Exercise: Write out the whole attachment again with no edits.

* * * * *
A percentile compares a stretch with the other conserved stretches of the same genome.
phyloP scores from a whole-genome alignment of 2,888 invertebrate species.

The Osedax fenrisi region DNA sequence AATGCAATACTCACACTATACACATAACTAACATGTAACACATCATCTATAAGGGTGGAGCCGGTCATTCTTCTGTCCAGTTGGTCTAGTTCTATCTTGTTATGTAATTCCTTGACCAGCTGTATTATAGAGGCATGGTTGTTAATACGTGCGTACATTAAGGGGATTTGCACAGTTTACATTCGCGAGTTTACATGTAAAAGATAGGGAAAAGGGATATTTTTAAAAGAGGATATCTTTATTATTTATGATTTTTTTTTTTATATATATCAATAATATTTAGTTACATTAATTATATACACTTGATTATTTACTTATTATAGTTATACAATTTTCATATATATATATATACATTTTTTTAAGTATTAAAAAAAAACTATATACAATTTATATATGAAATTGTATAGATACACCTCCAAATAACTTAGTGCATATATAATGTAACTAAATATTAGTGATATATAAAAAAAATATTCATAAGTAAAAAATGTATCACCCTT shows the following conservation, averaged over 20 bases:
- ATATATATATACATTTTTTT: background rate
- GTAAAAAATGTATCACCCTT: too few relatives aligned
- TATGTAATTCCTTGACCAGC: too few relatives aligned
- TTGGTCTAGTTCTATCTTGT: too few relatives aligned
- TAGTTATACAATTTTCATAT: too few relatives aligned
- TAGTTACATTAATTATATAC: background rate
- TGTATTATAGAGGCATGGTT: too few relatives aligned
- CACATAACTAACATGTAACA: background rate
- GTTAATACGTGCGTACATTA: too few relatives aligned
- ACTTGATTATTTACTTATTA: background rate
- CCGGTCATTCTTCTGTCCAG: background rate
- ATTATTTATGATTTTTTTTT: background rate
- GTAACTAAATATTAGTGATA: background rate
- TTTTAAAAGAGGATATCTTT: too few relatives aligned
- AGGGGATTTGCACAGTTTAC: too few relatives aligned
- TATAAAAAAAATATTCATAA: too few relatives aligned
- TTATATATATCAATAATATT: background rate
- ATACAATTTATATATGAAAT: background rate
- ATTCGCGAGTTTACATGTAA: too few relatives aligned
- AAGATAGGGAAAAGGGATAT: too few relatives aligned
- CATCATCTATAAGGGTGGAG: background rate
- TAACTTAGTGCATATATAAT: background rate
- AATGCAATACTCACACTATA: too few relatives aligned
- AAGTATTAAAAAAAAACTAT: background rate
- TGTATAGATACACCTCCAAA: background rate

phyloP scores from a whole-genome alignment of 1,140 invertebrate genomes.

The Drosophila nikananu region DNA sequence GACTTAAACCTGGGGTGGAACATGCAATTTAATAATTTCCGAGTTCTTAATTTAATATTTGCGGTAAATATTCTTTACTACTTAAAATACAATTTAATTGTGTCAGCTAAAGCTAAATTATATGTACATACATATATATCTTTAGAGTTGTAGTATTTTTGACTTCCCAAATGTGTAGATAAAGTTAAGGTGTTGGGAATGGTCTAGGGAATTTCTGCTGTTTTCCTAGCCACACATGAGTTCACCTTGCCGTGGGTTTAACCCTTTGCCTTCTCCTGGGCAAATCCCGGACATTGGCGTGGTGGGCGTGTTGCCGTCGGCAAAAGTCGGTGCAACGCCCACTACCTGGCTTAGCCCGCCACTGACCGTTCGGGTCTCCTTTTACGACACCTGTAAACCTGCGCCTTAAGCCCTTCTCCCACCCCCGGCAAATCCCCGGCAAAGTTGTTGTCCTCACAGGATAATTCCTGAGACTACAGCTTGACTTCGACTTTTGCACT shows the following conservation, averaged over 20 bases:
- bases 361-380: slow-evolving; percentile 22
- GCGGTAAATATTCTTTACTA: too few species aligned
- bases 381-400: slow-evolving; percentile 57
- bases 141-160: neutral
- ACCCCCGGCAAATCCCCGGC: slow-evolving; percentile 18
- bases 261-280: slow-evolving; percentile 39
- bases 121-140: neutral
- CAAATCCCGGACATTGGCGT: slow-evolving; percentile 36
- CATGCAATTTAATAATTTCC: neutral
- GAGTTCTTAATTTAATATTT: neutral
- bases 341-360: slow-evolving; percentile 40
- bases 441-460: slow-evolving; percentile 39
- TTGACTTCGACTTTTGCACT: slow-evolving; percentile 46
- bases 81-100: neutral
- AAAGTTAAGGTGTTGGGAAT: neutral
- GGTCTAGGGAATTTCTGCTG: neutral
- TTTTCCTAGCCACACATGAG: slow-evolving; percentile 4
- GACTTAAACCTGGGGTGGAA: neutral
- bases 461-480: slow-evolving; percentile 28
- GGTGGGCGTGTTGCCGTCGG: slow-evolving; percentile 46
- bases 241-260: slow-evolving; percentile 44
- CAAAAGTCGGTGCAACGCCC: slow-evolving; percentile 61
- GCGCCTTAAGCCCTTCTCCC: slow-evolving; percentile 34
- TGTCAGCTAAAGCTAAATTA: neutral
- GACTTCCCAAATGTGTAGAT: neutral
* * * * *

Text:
A percentile compares a stretch with the other conserved stretches of the same genome.
phyloP scores from a whole-genome alignment of 2,888 invertebrate species.

The Osedax fenrisi region DNA sequence AATGCAATACTCACACTATACACATAACTAACATGTAACACATCATCTATAAGGGTGGAGCCGGTCATTCTTCTGTCCAGTTGGTCTAGTTCTATCTTGTTATGTAATTCCTTGACCAGCTGTATTATAGAGGCATGGTTGTTAATACGTGCGTACATTAAGGGGATTTGCACAGTTTACATTCGCGAGTTTACATGTAAAAGATAGGGAAAAGGGATATTTTTAAAAGAGGATATCTTTATTATTTATGATTTTTTTTTTTATATATATCAATAATATTTAGTTACATTAATTATATACACTTGATTATTTACTTATTATAGTTATACAATTTTCATATATATATATATACATTTTTTTAAGTATTAAAAAAAAACTATATACAATTTATATATGAAATTGTATAGATACACCTCCAAATAACTTAGTGCATATATAATGTAACTAAATATTAGTGATATATAAAAAAAATATTCATAAGTAAAAAATGTATCACCCTT shows the following conservation, averaged over 20 bases:
- ATATATATATACATTTTTTT: background rate
- GTAAAAAATGTATCACCCTT: too few relatives aligned
- TATGTAATTCCTTGACCAGC: too few relatives aligned
- TTGGTCTAGTTCTATCTTGT: too few relatives aligned
- TAGTTATACAATTTTCATAT: too few relatives aligned
- TAGTTACATTAATTATATAC: background rate
- TGTATTATAGAGGCATGGTT: too few relatives aligned
- CACATAACTAACATGTAACA: background rate
- GTTAATACGTGCGTACATTA: too few relatives aligned
- ACTTGATTATTTACTTATTA: background rate
- CCGGTCATTCTTCTGTCCAG: background rate
- ATTATTTATGATTTTTTTTT: background rate
- GTAACTAAATATTAGTGATA: background rate
- TTTTAAAAGAGGATATCTTT: too few relatives aligned
- AGGGGATTTGCACAGTTTAC: too few relatives aligned
- TATAAAAAAAATATTCATAA: too few relatives aligned
- TTATATATATCAATAATATT: background rate
- ATACAATTTATATATGAAAT: background rate
- ATTCGCGAGTTTACATGTAA: too few relatives aligned
- AAGATAGGGAAAAGGGATAT: too few relatives aligned
- CATCATCTATAAGGGTGGAG: background rate
- TAACTTAGTGCATATATAAT: background rate
- AATGCAATACTCACACTATA: too few relatives aligned
- AAGTATTAAAAAAAAACTAT: background rate
- TGTATAGATACACCTCCAAA: background rate

phyloP scores from a whole-genome alignment of 1,140 invertebrate genomes.

The Drosophila nikananu region DNA sequence GACTTAAACCTGGGGTGGAACATGCAATTTAATAATTTCCGAGTTCTTAATTTAATATTTGCGGTAAATATTCTTTACTACTTAAAATACAATTTAATTGTGTCAGCTAAAGCTAAATTATATGTACATACATATATATCTTTAGAGTTGTAGTATTTTTGACTTCCCAAATGTGTAGATAAAGTTAAGGTGTTGGGAATGGTCTAGGGAATTTCTGCTGTTTTCCTAGCCACACATGAGTTCACCTTGCCGTGGGTTTAACCCTTTGCCTTCTCCTGGGCAAATCCCGGACATTGGCGTGGTGGGCGTGTTGCCGTCGGCAAAAGTCGGTGCAACGCCCACTACCTGGCTTAGCCCGCCACTGACCGTTCGGGTCTCCTTTTACGACACCTGTAAACCTGCGCCTTAAGCCCTTCTCCCACCCCCGGCAAATCCCCGGCAAAGTTGTTGTCCTCACAGGATAATTCCTGAGACTACAGCTTGACTTCGACTTTTGCACT shows the following conservation, averaged over 20 bases:
- bases 361-380: slow-evolving; percentile 22
- GCGGTAAATATTCTTTACTA: too few species aligned
- bases 381-400: slow-evolving; percentile 57
- bases 141-160: neutral
- ACCCCCGGCAAATCCCCGGC: slow-evolving; percentile 18
- bases 261-280: slow-evolving; percentile 39
- bases 121-140: neutral
- CAAATCCCGGACATTGGCGT: slow-evolving; percentile 36
- CATGCAATTTAATAATTTCC: neutral
- GAGTTCTTAATTTAATATTT: neutral
- bases 341-360: slow-evolving; percentile 40
- bases 441-460: slow-evolving; percentile 39
- TTGACTTCGACTTTTGCACT: slow-evolving; percentile 46
- bases 81-100: neutral
- AAAGTTAAGGTGTTGGGAAT: neutral
- GGTCTAGGGAATTTCTGCTG: neutral
- TTTTCCTAGCCACACATGAG: slow-evolving; percentile 4
- GACTTAAACCTGGGGTGGAA: neutral
- bases 461-480: slow-evolving; percentile 28
- GGTGGGCGTGTTGCCGTCGG: slow-evolving; percentile 46
- bases 241-260: slow-evolving; percentile 44
- CAAAAGTCGGTGCAACGCCC: slow-evolving; percentile 61
- GCGCCTTAAGCCCTTCTCCC: slow-evolving; percentile 34
- TGTCAGCTAAAGCTAAATTA: neutral
- GACTTCCCAAATGTGTAGAT: neutral